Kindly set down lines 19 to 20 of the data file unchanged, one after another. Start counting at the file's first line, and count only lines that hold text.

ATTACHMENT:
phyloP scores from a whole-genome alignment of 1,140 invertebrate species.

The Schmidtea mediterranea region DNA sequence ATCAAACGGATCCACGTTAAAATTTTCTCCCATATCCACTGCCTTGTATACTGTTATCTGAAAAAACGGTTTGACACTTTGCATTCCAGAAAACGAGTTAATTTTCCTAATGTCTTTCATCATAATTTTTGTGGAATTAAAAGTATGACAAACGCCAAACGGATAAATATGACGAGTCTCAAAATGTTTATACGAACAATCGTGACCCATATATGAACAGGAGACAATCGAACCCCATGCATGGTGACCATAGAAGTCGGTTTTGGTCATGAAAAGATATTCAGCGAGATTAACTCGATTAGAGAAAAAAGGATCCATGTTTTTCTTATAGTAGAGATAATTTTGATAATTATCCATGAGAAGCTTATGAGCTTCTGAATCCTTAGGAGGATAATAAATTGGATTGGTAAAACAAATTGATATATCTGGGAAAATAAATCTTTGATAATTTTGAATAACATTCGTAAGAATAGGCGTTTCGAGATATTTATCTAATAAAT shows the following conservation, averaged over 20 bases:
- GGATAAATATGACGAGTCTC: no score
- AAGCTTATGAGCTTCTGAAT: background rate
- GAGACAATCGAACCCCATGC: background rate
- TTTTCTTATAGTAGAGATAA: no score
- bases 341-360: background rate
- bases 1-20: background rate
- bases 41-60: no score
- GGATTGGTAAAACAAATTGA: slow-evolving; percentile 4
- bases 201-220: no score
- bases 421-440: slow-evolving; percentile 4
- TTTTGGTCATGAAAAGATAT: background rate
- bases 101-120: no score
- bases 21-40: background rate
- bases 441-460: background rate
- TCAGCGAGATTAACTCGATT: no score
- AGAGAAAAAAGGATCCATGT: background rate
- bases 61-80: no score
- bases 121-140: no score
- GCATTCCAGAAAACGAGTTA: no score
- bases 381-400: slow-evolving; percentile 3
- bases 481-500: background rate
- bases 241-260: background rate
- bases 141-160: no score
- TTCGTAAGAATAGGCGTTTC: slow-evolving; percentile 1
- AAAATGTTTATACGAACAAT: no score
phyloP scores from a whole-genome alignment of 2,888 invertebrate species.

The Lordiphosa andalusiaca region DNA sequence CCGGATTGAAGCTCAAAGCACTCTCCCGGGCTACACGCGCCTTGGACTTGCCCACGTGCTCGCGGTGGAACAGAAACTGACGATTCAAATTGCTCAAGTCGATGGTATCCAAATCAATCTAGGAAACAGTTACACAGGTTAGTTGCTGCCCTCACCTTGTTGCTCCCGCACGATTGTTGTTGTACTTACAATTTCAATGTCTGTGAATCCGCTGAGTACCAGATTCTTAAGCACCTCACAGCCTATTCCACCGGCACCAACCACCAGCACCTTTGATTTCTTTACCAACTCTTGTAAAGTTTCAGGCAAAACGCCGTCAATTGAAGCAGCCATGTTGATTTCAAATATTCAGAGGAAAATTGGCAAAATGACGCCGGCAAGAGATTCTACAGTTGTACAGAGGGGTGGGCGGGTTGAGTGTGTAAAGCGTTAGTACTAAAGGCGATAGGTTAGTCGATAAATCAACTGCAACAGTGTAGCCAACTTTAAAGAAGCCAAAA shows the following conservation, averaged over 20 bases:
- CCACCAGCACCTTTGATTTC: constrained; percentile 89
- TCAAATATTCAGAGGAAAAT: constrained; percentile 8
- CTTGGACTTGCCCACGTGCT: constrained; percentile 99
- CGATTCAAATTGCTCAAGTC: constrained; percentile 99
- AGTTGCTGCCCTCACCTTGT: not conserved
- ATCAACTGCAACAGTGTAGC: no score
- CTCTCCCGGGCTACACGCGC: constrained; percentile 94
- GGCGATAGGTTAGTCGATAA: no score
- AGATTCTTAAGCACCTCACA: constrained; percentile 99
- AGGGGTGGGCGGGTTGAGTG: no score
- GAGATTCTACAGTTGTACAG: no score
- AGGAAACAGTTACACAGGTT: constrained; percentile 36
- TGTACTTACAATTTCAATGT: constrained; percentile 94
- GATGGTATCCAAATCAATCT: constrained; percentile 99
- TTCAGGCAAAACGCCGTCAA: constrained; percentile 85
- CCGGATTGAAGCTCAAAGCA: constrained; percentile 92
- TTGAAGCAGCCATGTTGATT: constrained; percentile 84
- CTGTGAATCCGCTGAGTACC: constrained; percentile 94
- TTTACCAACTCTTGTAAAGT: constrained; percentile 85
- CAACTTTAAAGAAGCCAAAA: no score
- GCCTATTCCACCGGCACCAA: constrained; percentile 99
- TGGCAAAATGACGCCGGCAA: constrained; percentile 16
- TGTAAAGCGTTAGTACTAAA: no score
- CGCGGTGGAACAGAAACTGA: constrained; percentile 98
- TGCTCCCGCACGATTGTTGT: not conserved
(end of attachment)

- bases 61-80: no score
- bases 121-140: no score